• Projects that encourage and support public participation and that help provide input to Stockholm Convention National Implementation Plans.18
  • Projects that help train workers, scientists, educators and technical and managerial personnel about POPs.19
  • Projects that develop public awareness materials about POPs for national and international use and in local languages.20
  • Projects that develop and implement POPs education and training programs at local, national or international levels.21

Article 11: research, development and monitoring of POPs

  • Projects that contribute to a better local, national and/or international understanding of: sources and releases of POPs to the environment; presence and levels of POPs in humans and the environment; environmental transport, fate and transformation of POPs; effect of POPs on human heath and the environment; socio-economic and cultural impacts of POPs; POPs release reduction and/or elimination; or methods for making POPs source inventories or techniques for measuring POPs releases.22

B. Measuring Project Success and Outcomes

Communities and NGOs have developed and implemented POPs projects of the kinds outlined above, and have achieved successful outcomes. Project success may be measured both by how activities contribute to implementation of the Stockholm Convention and also by how they achieve designated expected outcomes, such as the list of expected outcomes of GEF's pops strategy for GEF-4.
 
Each project should clearly identify its intended outcomes and should be evaluated against the job it does in achieving these outcomes. Since SGP projects are small, in many cases, the successes they achieve will also be small relative to the overall task of national Stockholm Convention implementation and relative to the national efforts that will be needed to reduce and eliminate POPs releases to the environment. Still, many SGP projects will produce results that can be replicated and some may produce results that can lead to the development of follow-up GEF Medium Size Project proposals.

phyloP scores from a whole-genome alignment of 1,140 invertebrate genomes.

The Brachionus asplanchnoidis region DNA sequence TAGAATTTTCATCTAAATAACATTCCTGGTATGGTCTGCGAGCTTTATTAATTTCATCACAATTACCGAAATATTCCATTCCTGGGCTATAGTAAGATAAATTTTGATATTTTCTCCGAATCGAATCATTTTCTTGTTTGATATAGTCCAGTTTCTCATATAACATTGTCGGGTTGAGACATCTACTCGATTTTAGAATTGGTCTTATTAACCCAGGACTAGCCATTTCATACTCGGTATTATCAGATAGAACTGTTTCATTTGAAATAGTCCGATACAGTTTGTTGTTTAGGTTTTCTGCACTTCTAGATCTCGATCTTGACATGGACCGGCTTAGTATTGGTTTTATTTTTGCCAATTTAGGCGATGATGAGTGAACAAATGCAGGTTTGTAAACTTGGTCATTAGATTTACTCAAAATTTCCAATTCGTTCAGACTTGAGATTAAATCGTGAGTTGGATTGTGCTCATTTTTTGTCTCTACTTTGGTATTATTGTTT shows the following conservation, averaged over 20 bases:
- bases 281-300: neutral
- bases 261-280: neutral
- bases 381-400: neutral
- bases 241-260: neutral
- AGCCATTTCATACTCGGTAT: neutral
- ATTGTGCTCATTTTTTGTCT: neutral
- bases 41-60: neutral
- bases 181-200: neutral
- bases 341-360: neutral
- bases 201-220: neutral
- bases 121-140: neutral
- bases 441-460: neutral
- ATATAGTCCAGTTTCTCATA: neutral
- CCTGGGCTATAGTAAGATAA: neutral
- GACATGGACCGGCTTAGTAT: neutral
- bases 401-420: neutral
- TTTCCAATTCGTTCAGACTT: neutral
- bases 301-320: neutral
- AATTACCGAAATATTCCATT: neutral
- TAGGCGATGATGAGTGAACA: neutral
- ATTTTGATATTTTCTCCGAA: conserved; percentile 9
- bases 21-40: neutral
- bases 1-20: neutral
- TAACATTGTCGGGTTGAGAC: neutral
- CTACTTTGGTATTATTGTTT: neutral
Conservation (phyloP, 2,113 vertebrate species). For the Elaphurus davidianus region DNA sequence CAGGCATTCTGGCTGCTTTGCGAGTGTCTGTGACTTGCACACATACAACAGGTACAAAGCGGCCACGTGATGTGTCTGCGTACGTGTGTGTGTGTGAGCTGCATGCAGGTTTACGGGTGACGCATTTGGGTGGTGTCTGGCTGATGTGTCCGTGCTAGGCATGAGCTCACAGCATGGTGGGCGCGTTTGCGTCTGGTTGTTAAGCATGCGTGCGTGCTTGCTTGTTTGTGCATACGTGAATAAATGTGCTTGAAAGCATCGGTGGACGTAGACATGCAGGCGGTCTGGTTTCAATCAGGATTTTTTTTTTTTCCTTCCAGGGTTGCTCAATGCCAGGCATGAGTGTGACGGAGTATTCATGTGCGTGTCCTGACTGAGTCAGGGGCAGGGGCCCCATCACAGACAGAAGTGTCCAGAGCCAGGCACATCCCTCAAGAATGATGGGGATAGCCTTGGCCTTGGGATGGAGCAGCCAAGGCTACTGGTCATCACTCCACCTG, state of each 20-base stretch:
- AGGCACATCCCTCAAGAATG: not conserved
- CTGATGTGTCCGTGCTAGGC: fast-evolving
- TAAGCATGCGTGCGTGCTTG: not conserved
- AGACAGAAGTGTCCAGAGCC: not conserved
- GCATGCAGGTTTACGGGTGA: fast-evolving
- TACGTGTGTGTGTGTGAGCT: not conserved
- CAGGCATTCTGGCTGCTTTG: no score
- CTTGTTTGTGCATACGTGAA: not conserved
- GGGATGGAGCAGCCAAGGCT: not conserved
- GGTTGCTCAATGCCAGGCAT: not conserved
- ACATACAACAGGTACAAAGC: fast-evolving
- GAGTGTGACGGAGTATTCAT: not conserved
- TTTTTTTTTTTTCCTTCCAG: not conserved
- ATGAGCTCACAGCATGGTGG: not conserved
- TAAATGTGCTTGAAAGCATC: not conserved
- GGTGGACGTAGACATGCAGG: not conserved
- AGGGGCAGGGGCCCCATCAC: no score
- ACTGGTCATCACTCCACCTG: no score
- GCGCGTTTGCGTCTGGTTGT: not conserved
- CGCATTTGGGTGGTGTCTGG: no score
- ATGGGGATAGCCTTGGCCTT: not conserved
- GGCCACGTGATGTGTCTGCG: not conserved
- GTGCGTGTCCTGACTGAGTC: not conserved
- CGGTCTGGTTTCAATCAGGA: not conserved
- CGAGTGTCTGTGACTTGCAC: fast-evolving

In evaluating NGO or CBO POPs projects, one can use the indicators as outlined in the GEF POPs focal area strategy to evaluate the implementation and outcomes of the projects (See table 1 of Chapter 4), including:

  1. Strengthening regulatory and enforcement capacity.
  2. Quantity of obsolete POPs pesticides disposed of, reduced or avoided; or quantity of industrial POPs phased out and disposed of; quantity of unintentional release of POPs reduced or avoided
  3. Reduced risk of exposure to POPs of project-affected people
  4. Knowledge management packages developed;
  5. The viability and cost-effectiveness of alternatives to POPs, in particular DDT, are demonstrated in a number of setting

One can also ask does the project support Convention measures such as:

  1. Contribute to the reduction and elimination of POPs releases from intentional production and use.23
  2. Contribute to the reduction and elimination of POPs releases from unintentional production.24
  3. Contribute to reduction and elimination of POPs releases from stockpiles and wastes.25
  4. Provide information useful in evaluating the risk profile of candidate POPs.26
  5. Contribute to information exchange about POPs.27